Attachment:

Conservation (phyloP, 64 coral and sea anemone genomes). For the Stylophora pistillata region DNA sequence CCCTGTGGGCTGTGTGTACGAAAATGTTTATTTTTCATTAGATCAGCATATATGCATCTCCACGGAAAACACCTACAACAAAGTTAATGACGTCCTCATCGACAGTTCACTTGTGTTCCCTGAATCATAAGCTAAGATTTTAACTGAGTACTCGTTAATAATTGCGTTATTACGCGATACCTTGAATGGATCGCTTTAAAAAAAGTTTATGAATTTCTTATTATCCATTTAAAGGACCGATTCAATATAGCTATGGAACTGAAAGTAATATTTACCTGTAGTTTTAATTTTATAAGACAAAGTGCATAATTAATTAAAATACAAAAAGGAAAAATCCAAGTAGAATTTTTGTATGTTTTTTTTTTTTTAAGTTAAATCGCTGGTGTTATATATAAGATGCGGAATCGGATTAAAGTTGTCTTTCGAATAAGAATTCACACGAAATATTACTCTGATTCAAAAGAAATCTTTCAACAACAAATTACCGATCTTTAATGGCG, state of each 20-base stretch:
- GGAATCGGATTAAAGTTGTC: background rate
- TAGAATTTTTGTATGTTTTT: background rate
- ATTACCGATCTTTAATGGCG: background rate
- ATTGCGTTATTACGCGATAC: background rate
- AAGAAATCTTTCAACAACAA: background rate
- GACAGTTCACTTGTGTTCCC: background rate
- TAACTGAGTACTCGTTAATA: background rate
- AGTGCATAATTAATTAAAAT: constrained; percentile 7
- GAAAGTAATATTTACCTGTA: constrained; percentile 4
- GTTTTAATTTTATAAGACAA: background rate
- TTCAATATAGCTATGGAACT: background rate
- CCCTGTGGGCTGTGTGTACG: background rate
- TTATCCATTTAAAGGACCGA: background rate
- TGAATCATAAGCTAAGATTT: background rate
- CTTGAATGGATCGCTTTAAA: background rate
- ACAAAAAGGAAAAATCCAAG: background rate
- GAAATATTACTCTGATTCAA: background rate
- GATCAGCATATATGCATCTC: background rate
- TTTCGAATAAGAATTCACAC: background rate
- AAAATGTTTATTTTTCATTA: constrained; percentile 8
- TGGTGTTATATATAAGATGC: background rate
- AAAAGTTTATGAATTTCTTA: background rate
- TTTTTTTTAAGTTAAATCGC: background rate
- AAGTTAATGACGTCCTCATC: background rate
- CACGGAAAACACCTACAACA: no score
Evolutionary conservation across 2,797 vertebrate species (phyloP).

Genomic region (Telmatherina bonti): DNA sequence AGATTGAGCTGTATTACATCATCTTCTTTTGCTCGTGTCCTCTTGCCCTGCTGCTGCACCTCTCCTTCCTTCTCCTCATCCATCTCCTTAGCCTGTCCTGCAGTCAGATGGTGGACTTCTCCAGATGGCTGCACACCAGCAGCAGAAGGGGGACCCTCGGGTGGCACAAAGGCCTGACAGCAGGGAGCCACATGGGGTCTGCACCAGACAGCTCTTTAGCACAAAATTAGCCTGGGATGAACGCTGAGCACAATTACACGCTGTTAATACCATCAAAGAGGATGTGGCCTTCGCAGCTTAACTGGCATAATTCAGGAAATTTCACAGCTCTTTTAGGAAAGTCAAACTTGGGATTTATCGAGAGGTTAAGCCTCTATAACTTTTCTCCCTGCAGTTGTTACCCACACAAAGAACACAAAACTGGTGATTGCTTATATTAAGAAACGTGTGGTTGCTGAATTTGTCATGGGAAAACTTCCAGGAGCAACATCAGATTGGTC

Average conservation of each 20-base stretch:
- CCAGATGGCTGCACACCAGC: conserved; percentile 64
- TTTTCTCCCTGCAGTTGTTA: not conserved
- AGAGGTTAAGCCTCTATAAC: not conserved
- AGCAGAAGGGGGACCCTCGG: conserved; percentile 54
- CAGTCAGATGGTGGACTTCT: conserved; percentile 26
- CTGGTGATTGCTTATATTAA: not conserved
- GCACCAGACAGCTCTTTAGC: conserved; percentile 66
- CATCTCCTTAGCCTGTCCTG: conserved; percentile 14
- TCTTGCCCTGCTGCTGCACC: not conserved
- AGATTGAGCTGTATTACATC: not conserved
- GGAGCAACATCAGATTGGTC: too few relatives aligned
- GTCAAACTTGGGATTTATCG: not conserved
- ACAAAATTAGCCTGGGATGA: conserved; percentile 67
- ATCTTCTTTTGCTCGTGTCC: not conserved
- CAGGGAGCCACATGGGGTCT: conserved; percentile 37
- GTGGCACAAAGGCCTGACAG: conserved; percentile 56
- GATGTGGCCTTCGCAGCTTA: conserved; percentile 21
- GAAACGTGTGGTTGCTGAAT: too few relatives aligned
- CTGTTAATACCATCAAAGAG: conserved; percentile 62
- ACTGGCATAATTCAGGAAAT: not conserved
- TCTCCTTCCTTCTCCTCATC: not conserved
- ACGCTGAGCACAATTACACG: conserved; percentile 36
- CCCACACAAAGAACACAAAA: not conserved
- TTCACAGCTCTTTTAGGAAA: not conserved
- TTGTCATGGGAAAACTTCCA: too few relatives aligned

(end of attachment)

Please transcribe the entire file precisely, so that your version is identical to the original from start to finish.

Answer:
Conservation (phyloP, 64 coral and sea anemone genomes). For the Stylophora pistillata region DNA sequence CCCTGTGGGCTGTGTGTACGAAAATGTTTATTTTTCATTAGATCAGCATATATGCATCTCCACGGAAAACACCTACAACAAAGTTAATGACGTCCTCATCGACAGTTCACTTGTGTTCCCTGAATCATAAGCTAAGATTTTAACTGAGTACTCGTTAATAATTGCGTTATTACGCGATACCTTGAATGGATCGCTTTAAAAAAAGTTTATGAATTTCTTATTATCCATTTAAAGGACCGATTCAATATAGCTATGGAACTGAAAGTAATATTTACCTGTAGTTTTAATTTTATAAGACAAAGTGCATAATTAATTAAAATACAAAAAGGAAAAATCCAAGTAGAATTTTTGTATGTTTTTTTTTTTTTAAGTTAAATCGCTGGTGTTATATATAAGATGCGGAATCGGATTAAAGTTGTCTTTCGAATAAGAATTCACACGAAATATTACTCTGATTCAAAAGAAATCTTTCAACAACAAATTACCGATCTTTAATGGCG, state of each 20-base stretch:
- GGAATCGGATTAAAGTTGTC: background rate
- TAGAATTTTTGTATGTTTTT: background rate
- ATTACCGATCTTTAATGGCG: background rate
- ATTGCGTTATTACGCGATAC: background rate
- AAGAAATCTTTCAACAACAA: background rate
- GACAGTTCACTTGTGTTCCC: background rate
- TAACTGAGTACTCGTTAATA: background rate
- AGTGCATAATTAATTAAAAT: constrained; percentile 7
- GAAAGTAATATTTACCTGTA: constrained; percentile 4
- GTTTTAATTTTATAAGACAA: background rate
- TTCAATATAGCTATGGAACT: background rate
- CCCTGTGGGCTGTGTGTACG: background rate
- TTATCCATTTAAAGGACCGA: background rate
- TGAATCATAAGCTAAGATTT: background rate
- CTTGAATGGATCGCTTTAAA: background rate
- ACAAAAAGGAAAAATCCAAG: background rate
- GAAATATTACTCTGATTCAA: background rate
- GATCAGCATATATGCATCTC: background rate
- TTTCGAATAAGAATTCACAC: background rate
- AAAATGTTTATTTTTCATTA: constrained; percentile 8
- TGGTGTTATATATAAGATGC: background rate
- AAAAGTTTATGAATTTCTTA: background rate
- TTTTTTTTAAGTTAAATCGC: background rate
- AAGTTAATGACGTCCTCATC: background rate
- CACGGAAAACACCTACAACA: no score
Evolutionary conservation across 2,797 vertebrate species (phyloP).

Genomic region (Telmatherina bonti): DNA sequence AGATTGAGCTGTATTACATCATCTTCTTTTGCTCGTGTCCTCTTGCCCTGCTGCTGCACCTCTCCTTCCTTCTCCTCATCCATCTCCTTAGCCTGTCCTGCAGTCAGATGGTGGACTTCTCCAGATGGCTGCACACCAGCAGCAGAAGGGGGACCCTCGGGTGGCACAAAGGCCTGACAGCAGGGAGCCACATGGGGTCTGCACCAGACAGCTCTTTAGCACAAAATTAGCCTGGGATGAACGCTGAGCACAATTACACGCTGTTAATACCATCAAAGAGGATGTGGCCTTCGCAGCTTAACTGGCATAATTCAGGAAATTTCACAGCTCTTTTAGGAAAGTCAAACTTGGGATTTATCGAGAGGTTAAGCCTCTATAACTTTTCTCCCTGCAGTTGTTACCCACACAAAGAACACAAAACTGGTGATTGCTTATATTAAGAAACGTGTGGTTGCTGAATTTGTCATGGGAAAACTTCCAGGAGCAACATCAGATTGGTC

Average conservation of each 20-base stretch:
- CCAGATGGCTGCACACCAGC: conserved; percentile 64
- TTTTCTCCCTGCAGTTGTTA: not conserved
- AGAGGTTAAGCCTCTATAAC: not conserved
- AGCAGAAGGGGGACCCTCGG: conserved; percentile 54
- CAGTCAGATGGTGGACTTCT: conserved; percentile 26
- CTGGTGATTGCTTATATTAA: not conserved
- GCACCAGACAGCTCTTTAGC: conserved; percentile 66
- CATCTCCTTAGCCTGTCCTG: conserved; percentile 14
- TCTTGCCCTGCTGCTGCACC: not conserved
- AGATTGAGCTGTATTACATC: not conserved
- GGAGCAACATCAGATTGGTC: too few relatives aligned
- GTCAAACTTGGGATTTATCG: not conserved
- ACAAAATTAGCCTGGGATGA: conserved; percentile 67
- ATCTTCTTTTGCTCGTGTCC: not conserved
- CAGGGAGCCACATGGGGTCT: conserved; percentile 37
- GTGGCACAAAGGCCTGACAG: conserved; percentile 56
- GATGTGGCCTTCGCAGCTTA: conserved; percentile 21
- GAAACGTGTGGTTGCTGAAT: too few relatives aligned
- CTGTTAATACCATCAAAGAG: conserved; percentile 62
- ACTGGCATAATTCAGGAAAT: not conserved
- TCTCCTTCCTTCTCCTCATC: not conserved
- ACGCTGAGCACAATTACACG: conserved; percentile 36
- CCCACACAAAGAACACAAAA: not conserved
- TTCACAGCTCTTTTAGGAAA: not conserved
- TTGTCATGGGAAAACTTCCA: too few relatives aligned